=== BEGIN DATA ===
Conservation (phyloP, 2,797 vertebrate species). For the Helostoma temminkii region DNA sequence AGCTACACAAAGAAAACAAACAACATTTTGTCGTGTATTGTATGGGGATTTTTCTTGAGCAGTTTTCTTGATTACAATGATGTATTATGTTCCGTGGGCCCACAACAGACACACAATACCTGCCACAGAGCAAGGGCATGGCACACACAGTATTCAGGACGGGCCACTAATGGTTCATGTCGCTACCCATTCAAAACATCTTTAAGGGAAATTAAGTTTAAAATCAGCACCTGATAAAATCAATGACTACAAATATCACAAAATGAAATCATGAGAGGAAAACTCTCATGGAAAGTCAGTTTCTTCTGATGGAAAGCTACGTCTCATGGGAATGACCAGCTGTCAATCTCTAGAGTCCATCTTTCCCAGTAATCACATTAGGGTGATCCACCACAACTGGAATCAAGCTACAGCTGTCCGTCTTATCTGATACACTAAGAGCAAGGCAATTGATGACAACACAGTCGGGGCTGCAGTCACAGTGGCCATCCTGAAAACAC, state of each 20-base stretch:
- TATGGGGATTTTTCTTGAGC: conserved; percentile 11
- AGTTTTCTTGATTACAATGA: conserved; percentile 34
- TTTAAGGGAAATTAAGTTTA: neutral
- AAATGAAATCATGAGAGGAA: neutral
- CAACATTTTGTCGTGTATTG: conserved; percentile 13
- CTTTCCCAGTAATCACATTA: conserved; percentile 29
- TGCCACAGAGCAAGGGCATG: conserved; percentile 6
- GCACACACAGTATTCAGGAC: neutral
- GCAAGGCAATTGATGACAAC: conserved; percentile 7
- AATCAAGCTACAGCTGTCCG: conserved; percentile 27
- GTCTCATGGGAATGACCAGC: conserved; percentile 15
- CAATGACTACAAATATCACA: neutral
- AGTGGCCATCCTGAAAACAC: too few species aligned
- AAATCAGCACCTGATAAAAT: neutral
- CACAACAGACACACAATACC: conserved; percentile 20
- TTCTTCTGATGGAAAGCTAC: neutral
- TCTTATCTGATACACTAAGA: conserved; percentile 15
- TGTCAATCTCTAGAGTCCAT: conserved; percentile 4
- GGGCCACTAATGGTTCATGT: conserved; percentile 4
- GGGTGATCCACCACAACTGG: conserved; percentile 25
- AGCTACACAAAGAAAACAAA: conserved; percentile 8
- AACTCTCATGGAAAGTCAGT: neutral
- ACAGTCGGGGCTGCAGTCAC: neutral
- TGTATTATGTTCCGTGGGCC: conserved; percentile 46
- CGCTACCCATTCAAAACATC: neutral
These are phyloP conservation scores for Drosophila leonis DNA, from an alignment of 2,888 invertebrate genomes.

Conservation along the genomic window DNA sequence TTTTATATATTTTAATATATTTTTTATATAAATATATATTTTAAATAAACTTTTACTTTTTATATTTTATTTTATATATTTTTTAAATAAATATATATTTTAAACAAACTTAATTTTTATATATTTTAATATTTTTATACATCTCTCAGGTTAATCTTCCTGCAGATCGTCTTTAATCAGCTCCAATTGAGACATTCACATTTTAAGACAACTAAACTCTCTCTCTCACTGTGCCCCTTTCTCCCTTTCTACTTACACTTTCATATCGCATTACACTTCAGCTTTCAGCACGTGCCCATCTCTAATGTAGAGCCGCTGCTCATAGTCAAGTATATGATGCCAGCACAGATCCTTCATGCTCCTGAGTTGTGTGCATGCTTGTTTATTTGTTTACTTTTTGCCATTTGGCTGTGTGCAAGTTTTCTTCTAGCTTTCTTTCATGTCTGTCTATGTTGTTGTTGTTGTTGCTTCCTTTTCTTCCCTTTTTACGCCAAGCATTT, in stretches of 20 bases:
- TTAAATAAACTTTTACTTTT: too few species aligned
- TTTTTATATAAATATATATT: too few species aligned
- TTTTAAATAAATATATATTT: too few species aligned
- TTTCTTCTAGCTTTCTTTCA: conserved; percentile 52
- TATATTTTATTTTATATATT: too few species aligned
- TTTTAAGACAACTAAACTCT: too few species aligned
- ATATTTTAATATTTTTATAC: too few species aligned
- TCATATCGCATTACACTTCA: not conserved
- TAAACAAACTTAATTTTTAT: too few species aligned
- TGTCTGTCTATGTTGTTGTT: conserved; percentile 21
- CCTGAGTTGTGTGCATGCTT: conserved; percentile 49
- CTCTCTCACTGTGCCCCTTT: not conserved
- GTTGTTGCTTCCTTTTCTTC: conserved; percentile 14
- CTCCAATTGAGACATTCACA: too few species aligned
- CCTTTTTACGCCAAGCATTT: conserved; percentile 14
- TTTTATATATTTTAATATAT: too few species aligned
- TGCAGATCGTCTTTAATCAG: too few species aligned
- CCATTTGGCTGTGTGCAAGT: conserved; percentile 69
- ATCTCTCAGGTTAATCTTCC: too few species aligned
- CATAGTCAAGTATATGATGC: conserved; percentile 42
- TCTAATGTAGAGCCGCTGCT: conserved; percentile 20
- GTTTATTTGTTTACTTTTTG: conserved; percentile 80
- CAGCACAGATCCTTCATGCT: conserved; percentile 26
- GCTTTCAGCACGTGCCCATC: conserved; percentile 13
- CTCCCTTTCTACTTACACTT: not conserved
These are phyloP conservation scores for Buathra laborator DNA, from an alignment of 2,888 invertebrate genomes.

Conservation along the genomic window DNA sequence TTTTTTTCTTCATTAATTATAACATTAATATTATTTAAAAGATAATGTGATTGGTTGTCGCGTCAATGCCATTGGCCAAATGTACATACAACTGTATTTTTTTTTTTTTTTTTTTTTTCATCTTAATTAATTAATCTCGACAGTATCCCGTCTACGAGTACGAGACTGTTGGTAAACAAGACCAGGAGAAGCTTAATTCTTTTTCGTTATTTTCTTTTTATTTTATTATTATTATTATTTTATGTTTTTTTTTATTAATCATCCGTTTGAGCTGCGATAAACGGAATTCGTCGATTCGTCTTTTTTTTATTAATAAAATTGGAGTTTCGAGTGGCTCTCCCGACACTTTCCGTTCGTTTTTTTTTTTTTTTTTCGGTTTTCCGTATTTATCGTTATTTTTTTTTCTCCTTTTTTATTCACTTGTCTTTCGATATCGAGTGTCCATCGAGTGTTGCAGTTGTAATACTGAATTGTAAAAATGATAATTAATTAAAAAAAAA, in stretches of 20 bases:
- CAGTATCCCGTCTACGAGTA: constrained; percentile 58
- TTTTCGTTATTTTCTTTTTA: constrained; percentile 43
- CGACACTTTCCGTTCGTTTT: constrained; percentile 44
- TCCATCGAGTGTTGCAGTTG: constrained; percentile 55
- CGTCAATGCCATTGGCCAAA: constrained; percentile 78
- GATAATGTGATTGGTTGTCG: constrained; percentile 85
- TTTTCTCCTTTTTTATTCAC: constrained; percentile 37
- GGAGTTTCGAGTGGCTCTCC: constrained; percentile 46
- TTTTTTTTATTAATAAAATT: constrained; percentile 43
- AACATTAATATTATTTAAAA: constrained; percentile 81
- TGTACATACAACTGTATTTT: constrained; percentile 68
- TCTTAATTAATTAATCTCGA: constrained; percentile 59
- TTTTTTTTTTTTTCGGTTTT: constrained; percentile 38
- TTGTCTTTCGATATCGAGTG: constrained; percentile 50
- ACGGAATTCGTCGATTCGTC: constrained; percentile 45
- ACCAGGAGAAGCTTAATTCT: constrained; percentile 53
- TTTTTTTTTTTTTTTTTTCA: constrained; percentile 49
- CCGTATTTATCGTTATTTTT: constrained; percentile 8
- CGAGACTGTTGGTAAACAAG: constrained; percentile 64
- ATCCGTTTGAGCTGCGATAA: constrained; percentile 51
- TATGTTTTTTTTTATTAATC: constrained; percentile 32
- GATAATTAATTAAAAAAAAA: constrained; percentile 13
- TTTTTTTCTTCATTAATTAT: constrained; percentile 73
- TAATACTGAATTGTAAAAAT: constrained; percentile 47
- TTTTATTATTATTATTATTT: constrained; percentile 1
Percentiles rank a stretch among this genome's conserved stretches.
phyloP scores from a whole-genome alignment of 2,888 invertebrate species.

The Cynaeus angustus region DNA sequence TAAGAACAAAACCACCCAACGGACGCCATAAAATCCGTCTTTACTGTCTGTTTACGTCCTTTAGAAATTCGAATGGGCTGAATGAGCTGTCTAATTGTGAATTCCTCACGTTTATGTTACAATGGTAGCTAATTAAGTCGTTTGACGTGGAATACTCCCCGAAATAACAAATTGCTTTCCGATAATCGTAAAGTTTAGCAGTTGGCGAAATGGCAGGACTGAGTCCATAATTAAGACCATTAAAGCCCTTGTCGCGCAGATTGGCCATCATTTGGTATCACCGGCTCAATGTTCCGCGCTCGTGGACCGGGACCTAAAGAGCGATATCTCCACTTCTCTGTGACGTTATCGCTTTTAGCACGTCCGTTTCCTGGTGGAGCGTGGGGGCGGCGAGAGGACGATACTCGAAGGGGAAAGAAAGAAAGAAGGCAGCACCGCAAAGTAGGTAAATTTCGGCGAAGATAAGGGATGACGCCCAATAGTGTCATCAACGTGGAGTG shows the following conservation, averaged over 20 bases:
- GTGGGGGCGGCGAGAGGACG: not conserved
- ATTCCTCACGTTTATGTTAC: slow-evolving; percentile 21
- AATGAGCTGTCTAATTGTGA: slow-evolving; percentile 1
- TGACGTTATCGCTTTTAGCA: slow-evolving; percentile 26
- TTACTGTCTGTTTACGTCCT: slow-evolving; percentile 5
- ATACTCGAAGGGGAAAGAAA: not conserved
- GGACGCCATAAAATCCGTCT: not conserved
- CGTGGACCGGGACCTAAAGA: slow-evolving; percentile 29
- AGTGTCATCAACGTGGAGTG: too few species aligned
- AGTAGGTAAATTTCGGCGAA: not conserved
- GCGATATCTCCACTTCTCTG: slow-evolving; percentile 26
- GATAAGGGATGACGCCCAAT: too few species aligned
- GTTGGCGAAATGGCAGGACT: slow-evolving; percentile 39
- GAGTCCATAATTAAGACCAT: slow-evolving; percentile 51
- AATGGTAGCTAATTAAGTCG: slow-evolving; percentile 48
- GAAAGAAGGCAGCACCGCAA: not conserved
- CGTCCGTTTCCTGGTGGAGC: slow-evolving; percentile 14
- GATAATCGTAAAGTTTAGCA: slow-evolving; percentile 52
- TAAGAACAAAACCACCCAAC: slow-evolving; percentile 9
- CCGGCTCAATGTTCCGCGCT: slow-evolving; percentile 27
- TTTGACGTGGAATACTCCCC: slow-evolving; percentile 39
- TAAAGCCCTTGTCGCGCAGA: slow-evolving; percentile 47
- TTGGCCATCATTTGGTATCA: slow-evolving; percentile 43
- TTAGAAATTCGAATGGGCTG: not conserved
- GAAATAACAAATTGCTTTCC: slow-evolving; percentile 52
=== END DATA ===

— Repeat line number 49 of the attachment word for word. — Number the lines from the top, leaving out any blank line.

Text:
- TCTAATGTAGAGCCGCTGCT: conserved; percentile 20